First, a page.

"B" for Circle B Ranch
Your Adirondack Basecamp
Written By Visitors From The Regional Office Of Sustainable Tourism
All the best places in the Adirondacks have a unique story. Each town has something special to offer, whether it’s a downtown coffee shop or proximity to the 46 High Peaks. Circle B Ranch, one of these unique Adirondack places, has been around since the 1800s, as a farm in its first iteration. Since then, the land has never been developed, aside from additions made by the ranch, and it is surrounded by over 3,000 acres of wilderness. Today you can go on a horseback ride, sleigh ride, hayride, and even take lessons at Circle B Ranch.
Greg Boggia is the ranch’s current owner. His father purchased the farm in 1960 to save it from permanent closure. As a child, Greg’s family used to vacation in Loon Lake every summer from New York City and the farm was where they rode horses. He remembers riding horses there as early as two years old.
Greg’s father was second generation —with parents from Italy — and he made his way to Lake Placid in 1915 because his father (Greg’s grandfather) worked as a chef at the famed Stevens Club. His wife, Greg’s grandmother, worked as a chamber maid. It’s not hard to believe that immigrants from Italy would be inspired and made to feel at home in a mountain town not too different in landscape from Piedmont, which is at the foothills of the Alps in Italy.
Greg, though, grew up in New York City until he was about 9 years old when his father bought the farm. At the time it consisted of a barn and stable. Young Greg changed the name of the stable by simply turning the “R” of Circle R into a “B” by painting over the letter. “B” for Boggia. Soon Greg and his brother would learn all about horses by simply taking care of the necessary tasks in the stable. They knew almost nothing about this, but they learned by doing and watching. As adults, they would come to co-own and operate not just a stable, but a ranch that provides English style lessons, horseback riding, sleigh rides, hayrides, and an indoor arena for riding. Circle B also sells horses and provides horse training. Today, the love and care the ranch’s staff members extend to the horses and other animals at the ranch are unmistakable. Each staff member, including Greg, speak fondly of the different horses, knowing their nuances, their pet peeves, and other quirks.
In 1987 Greg’s father passed away and left the business to his sons. The stable was then run as a dude ranch until the late 90’s. In 2016, Greg officially bought the ranch from his brother. From the very beginning the ranch has been a family endeavor. Greg has watched it grow into a multiple operation ranch with an elegant indoor arena fit for all four seasons. They now board 10 horses and continuously make new progress as a business. They recently acquired the neighboring 500 acres, and are building a new trail system that spans 750 acres. This trail extension will also include a bridge enabling riders to reach higher terrain for even more stellar views of the surrounding 3,000-acre park.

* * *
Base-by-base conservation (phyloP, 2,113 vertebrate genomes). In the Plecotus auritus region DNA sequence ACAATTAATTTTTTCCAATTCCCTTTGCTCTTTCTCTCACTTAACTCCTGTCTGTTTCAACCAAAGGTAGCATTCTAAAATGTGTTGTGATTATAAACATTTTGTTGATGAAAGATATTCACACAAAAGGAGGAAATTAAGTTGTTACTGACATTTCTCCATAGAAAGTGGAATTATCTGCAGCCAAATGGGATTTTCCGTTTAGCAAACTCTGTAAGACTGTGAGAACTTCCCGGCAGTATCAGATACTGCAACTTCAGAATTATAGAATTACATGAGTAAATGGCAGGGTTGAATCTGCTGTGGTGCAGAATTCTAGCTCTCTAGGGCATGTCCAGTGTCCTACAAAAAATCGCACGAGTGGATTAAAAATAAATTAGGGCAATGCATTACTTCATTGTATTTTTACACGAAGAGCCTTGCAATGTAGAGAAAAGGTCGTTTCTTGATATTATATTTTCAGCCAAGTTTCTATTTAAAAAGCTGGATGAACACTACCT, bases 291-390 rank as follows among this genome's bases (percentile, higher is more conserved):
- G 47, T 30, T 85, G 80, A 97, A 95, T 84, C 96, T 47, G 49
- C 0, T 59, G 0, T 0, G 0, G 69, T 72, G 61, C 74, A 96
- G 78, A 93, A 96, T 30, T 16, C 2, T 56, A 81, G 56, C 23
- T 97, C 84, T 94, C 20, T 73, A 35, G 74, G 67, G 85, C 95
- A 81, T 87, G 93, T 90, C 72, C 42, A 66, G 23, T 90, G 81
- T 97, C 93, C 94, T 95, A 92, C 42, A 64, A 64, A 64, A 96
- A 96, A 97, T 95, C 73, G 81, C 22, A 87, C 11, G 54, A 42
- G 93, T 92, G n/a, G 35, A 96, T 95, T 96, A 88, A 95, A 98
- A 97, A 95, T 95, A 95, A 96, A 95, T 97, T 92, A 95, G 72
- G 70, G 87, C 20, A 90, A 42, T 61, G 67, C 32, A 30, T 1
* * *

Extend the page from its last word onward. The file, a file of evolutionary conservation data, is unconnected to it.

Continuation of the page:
Greg is proud, as he should be, of his mom and pop operation that has turned into one of the most popular ranches in the region. He sees tourists coming from both north and south. There is a reason for Circle B’s popularity, of course. One of Greg’s philosophies is to customize the experience for each new group that visits the ranch. Circle B will often host small groups for up to 3 hours at a time. This means that there are plenty of opportunities for stopping on a ride to catch the views. He also said this creates more intimacy between riders and their guides. The guides can tailor the ride for each group.
Circle B’s year-round status also accommodates a unique experience that each season brings with it, and fall is their busiest time of year because the views are stunning and the foliage is bursting with color. One of the driving forces behind staying open for all four seasons, according to Greg, is to fulfill Circle B’s commitment to sustainable tourism in the region. Greg has lived at the ranch for most of life and has raised his kids there. He views Schroon Lake as budding with opportunity for tourists and locals alike. His ranch hasn’t just benefited the Schroon Lake Region, though. His horses have been rented for such high profile events as the ADK Challenge hosted by Governor Cuomo’s office. The ranch also serves the community by hosting Girl Scout camps and a women’s equestrian club from Union College to name just a couple regular groups that visit.
I always appreciate a good story when I am visiting a new place, and it’s often the story that inspires me to return. In this case, Greg’s family ties to a ranch that almost saw its demise in the early 60’s inspires me to think of all the places that have been on the brink of loss. Fortunately, we don’t have to imagine what would have happened to the land at Circle B because it has been preserved and the ranch is thriving.
During my visit to Circle B, my ROOST co-workers and I went for a horseback ride through the trails. Malcolm guided us and Malcolm estimates that he’s been riding for about 30 years. Like all the guides at Circle B, he is experienced, caring, and committed to the horses. They are also passionate and talented riders to say the least. Most of them participate in competitions and have lifelong careers working with horses in different capacities.
Malcolm prepared us well for the ride ahead, making sure we were fit comfortably on our respective horse. All of us, except Sarah, were novices. Before we headed out we learned basic signals for directing our horse. The horses are well trained for this kind of ride and even start to show their personality the longer you spend on the trails with them.
Circle B Ranch would like to thank the Regional Office Of Sustainable Tourism for visiting us and also for this great article.